3) Envelope ICs separation. As aforementioned, in the conditions where more than one fault of rolling element bearings (REBs) and gears exist simultaneously in a gearbox, the conventional envelope analysis may be invalid. To address this issue, the ICA is employed to separate the envelope mixtures according to the natural properties of the sources. After this operation, the faults related envelope mixtures from different sources in the same gearbox can be separated into different envelope ICs, which are corresponding to different sources, such as the faulty REB, the faulty gear and disturbances etc.
4) Squared envelope spectrum analysis. The squared spectrum analysis is applied to each envelope IC, and the corresponding characteristic frequencies can be exposed clearly for the diagnosis of the gearbox.
5. Experimental verification
To verify the introduced method, simulations and experimental tests have been carried out in our study. The results validate the proposed approach positively. A simulation and a test on a gearbox are introduced in the following subsections.
5.1. Simulation
Firstly, the vibration sources in the gearbox are simulated, which include the impulse trains generated by a faulty REB and a faulty gear respectively, the shaft related low-frequency harmonics, the gear mesh vibration and a Gauss noise.
A single impulsive response for simulating the vibration generated by a REB with a single local fault is given by:
where $r\left(t\right)$ is the impulsive response, ${f}_{r}=$8,000 Hz denotes a resonant frequency of the system, the constants 0.05 and 500 are the amplitude and the damping coefficient of the response respectively. Then, we repeat the $r\left(t\right)$ 92 times per second (92 Hz) to simulate the impulse train $R\left(t\right)$ generated by the faulty REB. In the same way, an impulsive response for simulating a gear with a single local fault is generated, which is defined by:
where $g\left(t\right)$ is the impulsive response, the constant 0.5 defines the initial phase of the response respectively. Then, by repeating the $g\left(t\right)$ 13 times per second viz. setting the shaft rotating frequency ${f}_{1}=$13 Hz, one can simulate the periodic vibration $G\left(t\right)$ generated by the faulty gear. The shaft related harmonic vibration is given by:
where $H\left(t\right)$ denotes the harmonic vibration. The gear mesh vibration is given as in [8] by:
where $M\left(t\right)$ denotes the gear mesh vibration, ${f}_{m}$ is the gear mesh frequency, ${A}_{n}$, ${\phi}_{n}$, ${a}_{n}\left(t\right)$ and ${\varphi}_{n}\left(t\right)$ are the amplitude, the initial phase, the amplitude modulation function and the phase modulation function of the $n$th harmonic of the mesh vibration respectively. In the study, we assume that ${f}_{m}=$ 413 Hz and the mesh vibration includes 3 harmonics, $N=$ 3, and let:
${a}_{1}\left(t\right)=0.7\mathrm{c}\mathrm{o}\mathrm{s}\left(2\pi {f}_{1}t\right)\text{,}{a}_{2}\left(t\right)=0.3\mathrm{c}\mathrm{o}\mathrm{s}\left(4\pi {f}_{1}t\right),{a}_{3}\left(t\right)=0.1\mathrm{c}\mathrm{o}\mathrm{s}\left(6\pi {f}_{1}t\right)\text{,}$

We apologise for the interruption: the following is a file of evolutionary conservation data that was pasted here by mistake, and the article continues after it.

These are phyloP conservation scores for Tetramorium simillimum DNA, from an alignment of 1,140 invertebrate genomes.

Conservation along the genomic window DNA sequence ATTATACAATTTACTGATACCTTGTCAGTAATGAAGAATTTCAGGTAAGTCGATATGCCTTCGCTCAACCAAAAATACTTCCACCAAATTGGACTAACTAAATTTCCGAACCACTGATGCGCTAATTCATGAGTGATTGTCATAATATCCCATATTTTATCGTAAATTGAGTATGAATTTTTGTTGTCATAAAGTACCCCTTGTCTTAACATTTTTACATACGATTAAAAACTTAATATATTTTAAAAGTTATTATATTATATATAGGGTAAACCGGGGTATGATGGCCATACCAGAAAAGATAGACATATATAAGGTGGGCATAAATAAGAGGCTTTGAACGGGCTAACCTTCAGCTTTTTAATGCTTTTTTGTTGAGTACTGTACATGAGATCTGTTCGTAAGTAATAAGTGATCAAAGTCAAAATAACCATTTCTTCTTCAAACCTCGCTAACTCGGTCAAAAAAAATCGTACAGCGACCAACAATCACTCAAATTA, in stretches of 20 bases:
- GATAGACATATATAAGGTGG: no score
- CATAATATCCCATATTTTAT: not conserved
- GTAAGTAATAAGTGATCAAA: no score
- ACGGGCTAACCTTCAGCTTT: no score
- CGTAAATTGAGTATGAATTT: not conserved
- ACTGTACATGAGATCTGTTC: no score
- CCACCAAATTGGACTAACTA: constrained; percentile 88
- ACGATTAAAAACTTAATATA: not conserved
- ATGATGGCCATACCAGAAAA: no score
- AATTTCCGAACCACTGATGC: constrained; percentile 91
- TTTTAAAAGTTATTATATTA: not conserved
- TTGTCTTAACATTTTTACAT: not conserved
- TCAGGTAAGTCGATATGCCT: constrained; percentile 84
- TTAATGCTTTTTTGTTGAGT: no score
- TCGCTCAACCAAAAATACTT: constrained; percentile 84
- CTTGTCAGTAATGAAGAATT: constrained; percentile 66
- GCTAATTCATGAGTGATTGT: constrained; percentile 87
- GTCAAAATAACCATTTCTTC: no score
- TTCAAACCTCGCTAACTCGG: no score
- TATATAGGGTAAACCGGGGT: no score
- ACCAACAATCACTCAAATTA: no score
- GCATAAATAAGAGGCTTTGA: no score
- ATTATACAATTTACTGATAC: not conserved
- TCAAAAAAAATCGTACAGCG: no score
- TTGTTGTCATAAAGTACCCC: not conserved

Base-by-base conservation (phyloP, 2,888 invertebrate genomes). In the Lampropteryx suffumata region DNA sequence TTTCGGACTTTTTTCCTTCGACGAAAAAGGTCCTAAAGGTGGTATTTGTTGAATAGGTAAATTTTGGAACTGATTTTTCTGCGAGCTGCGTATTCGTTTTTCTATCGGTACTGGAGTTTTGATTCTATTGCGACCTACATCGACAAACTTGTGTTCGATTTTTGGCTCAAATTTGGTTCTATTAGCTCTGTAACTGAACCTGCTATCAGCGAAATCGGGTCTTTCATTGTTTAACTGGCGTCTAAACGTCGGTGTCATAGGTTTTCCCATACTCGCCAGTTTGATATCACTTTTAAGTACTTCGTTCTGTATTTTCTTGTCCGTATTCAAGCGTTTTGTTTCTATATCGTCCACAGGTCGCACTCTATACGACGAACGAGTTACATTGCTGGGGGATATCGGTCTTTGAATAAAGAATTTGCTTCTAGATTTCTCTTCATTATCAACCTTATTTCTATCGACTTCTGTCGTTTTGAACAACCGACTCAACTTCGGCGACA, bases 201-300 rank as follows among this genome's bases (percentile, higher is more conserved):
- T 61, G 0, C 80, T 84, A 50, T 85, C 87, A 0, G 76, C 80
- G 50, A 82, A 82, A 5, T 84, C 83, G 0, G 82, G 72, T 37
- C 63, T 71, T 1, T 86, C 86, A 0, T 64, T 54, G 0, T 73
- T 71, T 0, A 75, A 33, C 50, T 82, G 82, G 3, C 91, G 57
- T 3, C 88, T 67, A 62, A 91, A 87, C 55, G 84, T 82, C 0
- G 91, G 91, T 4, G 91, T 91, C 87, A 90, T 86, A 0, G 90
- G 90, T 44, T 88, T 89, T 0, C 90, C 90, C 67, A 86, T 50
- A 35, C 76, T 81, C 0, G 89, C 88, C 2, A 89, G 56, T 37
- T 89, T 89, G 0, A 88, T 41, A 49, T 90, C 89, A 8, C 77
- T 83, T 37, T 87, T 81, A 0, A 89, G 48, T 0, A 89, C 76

${\varphi}_{1}\left(t\right)=0.4\mathrm{c}\mathrm{o}\mathrm{s}\left(2\pi {f}_{1}t\right)$, ${\varphi}_{2}\left(t\right)=0.2\mathrm{c}\mathrm{o}\mathrm{s}\left(2\pi {f}_{1}t\right)$, ${\varphi}_{3}\left(t\right)=0.1\mathrm{c}\mathrm{o}\mathrm{s}\left(6\pi {f}_{1}t\right)$.
The Gauss white noise $n\left(t\right)$ is simulated with power spectral density (PSD) –5 dB. Then, the sources in the gearbox are simulated, $\mathbf{s}={\left\{R\left(t\right),G\left(t\right),H\left(t\right),M\left(t\right),n\left(t\right)\right\}}^{T}$, which include five different sources. By setting the sampling rate as 40,960 Hz, the waveforms of the five simulated different sources are shown in Fig. 2 respectively.
Fig. 2. Waveforms of simulation sources
Secondly, Eq. (3) is used to generate the observed mixtures by setting the values of the elements in the matrix $\mathbf{A}$ randomly. In this study, three simulated vibrations are generated by:
The waveforms of the observed mixtures are shown in Fig. 3. Then one of the observed mixtures (${x}_{1}\left(t\right)$ is selected in the study) is used to calculate the kurtogram by the fast kurtogram algorithm [4] for obtaining the optimal demodulation band in envelope analysis according to Eq. (2). The kurtogram is shown in Fig. 4.
In Fig. 4, the optimal band (${f}_{o}$,$\u2206{f}_{o}$) determined by the kurtogram is (8,000 Hz, 213.33 Hz). The center frequency (${f}_{o}=$8,000 Hz) for the band-pass filtering in envelope analysis is consistent with the setting resonant frequency (${f}_{r}=$8000 Hz) in Eq. (5) and Eq. (6). Consequently, the envelopes of ${x}_{1}\left(t\right)$, ${x}_{2}\left(t\right)$ and ${x}_{3}\left(t\right)$ are extracted respectively, and the squared envelope spectra are shown in Fig. 5. It is clear that the setting characteristic frequency 13 Hz (12.96 Hz in Fig. 5) of the simulated faulty gear and its harmonics are all exposed. However the characteristic frequency of the simulated faulty REB is missed.
Fig. 3. Waveforms of simulated observed mixtures
Fig. 4. Kurtogram of ${x}_{1}\left(t\right)$, ($S{K}_{max}=\text{1.2}$ at level 6.5, $\u2206{f}_{o}=$ 213.33, ${f}_{o}=$ 8000 Hz)
Fig. 5. Squared envelope spectra of simulated observed mixtures
By utilizing the proposed method, the three envelopes are separated into three envelope ICs by the fastICA algorithm [5] at first, then the squared envelope spectra of envelope ICs are calculated. The results are shown in Fig. 6.